Gadrian Hoosan, a spokesperson for Garawa Aboriginal Land Trust, said no agreements had been signed between Armour and his group. Hoosan said his people had witnessed the well documented pollution issues and poisoning of waterways from the Glencore Xstrata Macarthur River Mine. He told DeSmog:

“Now they are pushing for oil and gas and that’s going to be another big problem. We need a clean environment to work in and to live in.  We have kids. What will they see in the future?

For many years we have been looking after this country and keeping this environment clean. Then our foreign brothers and sisters came along and damaged the whole country. Now they want to do more damage and it’s just for money.”

Hoosan says that the Waanyi and Garawa peoples believe past serves as prologue when it comes to fracking in Australia.

“We have seen what has happened with drilling in Queensland and all over and in other countries – we have seen the fracking that’s been happening, we have seen all that gas coming up from underground and through the water and river beds,” commented Hoosan. “We don’t want that happening in our country and our community…to our people and to our children.”

Hoosan was critical that companies did not come and meet with aboriginal people “face to face” but instead were represented through the Northern Land Council, a government body that works with aboriginal groups. “These people do not come and face us in the community. That’s where people should come down and find the truth from us,” he said.

When asked if he could see a way that his people could come to an agreement to allow Armour Energy to drill, Mr Hoosan said: “No mate. No-one would be happy about that. Even if they did come down, we would still give them a big no. “

Australia Promotes Fracking

Many drillers are hopeful a proposed North East Gas Interconnector pipeline will open up a route to a potentially lucrative market on Australia’s more densely populated eastern seaboard. 

NT chief minister Adam Giles has described the pipeline as “a critical piece of economic development infrastructure”. This month the NT government was due to receive four project proposals from preferred bidders for the pipeline.

In June, the Australian Government also released a new policy document — Our North, Our Future: White Paper on Developing Northern Australia — aimed at increasing investment in the country’s north with “resources and energy” identified as one of “five pillars” for growth.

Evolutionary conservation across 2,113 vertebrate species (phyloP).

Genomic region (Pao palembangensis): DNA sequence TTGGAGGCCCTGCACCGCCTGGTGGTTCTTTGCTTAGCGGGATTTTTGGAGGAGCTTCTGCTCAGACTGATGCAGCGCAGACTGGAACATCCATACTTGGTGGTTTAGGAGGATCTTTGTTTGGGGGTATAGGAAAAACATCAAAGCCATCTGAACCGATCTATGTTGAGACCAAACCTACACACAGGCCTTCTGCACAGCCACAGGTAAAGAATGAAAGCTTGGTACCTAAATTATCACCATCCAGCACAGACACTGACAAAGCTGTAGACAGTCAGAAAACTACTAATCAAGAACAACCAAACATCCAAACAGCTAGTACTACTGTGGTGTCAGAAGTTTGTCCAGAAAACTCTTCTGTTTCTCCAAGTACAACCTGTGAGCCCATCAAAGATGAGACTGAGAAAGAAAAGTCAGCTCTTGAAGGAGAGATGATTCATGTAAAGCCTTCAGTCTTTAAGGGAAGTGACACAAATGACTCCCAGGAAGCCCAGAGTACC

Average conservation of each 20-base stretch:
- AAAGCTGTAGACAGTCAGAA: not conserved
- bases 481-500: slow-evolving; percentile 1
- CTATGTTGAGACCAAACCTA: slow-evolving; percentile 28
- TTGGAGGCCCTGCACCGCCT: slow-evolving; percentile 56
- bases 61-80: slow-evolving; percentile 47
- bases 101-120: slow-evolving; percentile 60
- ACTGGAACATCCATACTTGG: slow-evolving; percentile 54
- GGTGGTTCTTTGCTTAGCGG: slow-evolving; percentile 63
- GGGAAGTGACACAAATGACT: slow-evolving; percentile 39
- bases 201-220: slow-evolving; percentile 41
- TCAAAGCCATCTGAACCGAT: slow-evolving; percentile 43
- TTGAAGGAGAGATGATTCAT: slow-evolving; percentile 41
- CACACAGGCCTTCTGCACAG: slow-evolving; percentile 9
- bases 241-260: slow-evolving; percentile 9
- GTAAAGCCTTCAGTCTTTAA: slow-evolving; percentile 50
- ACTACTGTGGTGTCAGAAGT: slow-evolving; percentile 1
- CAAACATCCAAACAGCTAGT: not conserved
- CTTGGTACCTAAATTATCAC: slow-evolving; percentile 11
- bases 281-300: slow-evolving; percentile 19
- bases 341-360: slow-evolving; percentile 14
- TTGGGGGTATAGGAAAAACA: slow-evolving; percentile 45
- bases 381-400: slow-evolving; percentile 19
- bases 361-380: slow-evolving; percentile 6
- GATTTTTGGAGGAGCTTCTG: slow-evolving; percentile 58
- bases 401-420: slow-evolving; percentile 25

In November, an inquiry into fracking in the territory concluded there was “no justification whatsoever for the imposition of a moratorium of hydraulic fracturing in the NT.” If a “robust regulatory regime” could be established, the report said, then environmental risks could be mitigated.

The report claimed that opposition to fracking was a “proxy” for ideological opposition to fossil fuels. The report pointed to movies such as “Gasland,” which had charted the controversy of the US shale gas boom.  The report pointed to a gas industry website — Energy in Depth — for “a more complete analysis of this documentary”.

Environment groups were critical of the report’s main findings and said the NT Government had a “clear pro-oil and gas agenda”.


In October, aboriginal groups joined others in a series of four rallies across the NT against fracking (pictured).  In December aboriginal groups joined together to form the Frack Free NT Alliance in a bid to get their voices heard alongside the industry.

Frack Free NT Alliance spokesperson Lauren Mellor explained that landholders with pastoral leases had very few rights to prevent companies from fracking on their land. 

Mellor told DeSmog: “You lose the right of veto that is implicit in the Land Rights Act. You only have a right of veto over these types of projects if you have full freehold title. But under the Northern Territory Petroleum Act if you have a pastoral lease your only right is to be notified that a company plans to access your land.  They simply have to send you a letter and you have a right to negotiate but if you don’t you end up in land court.”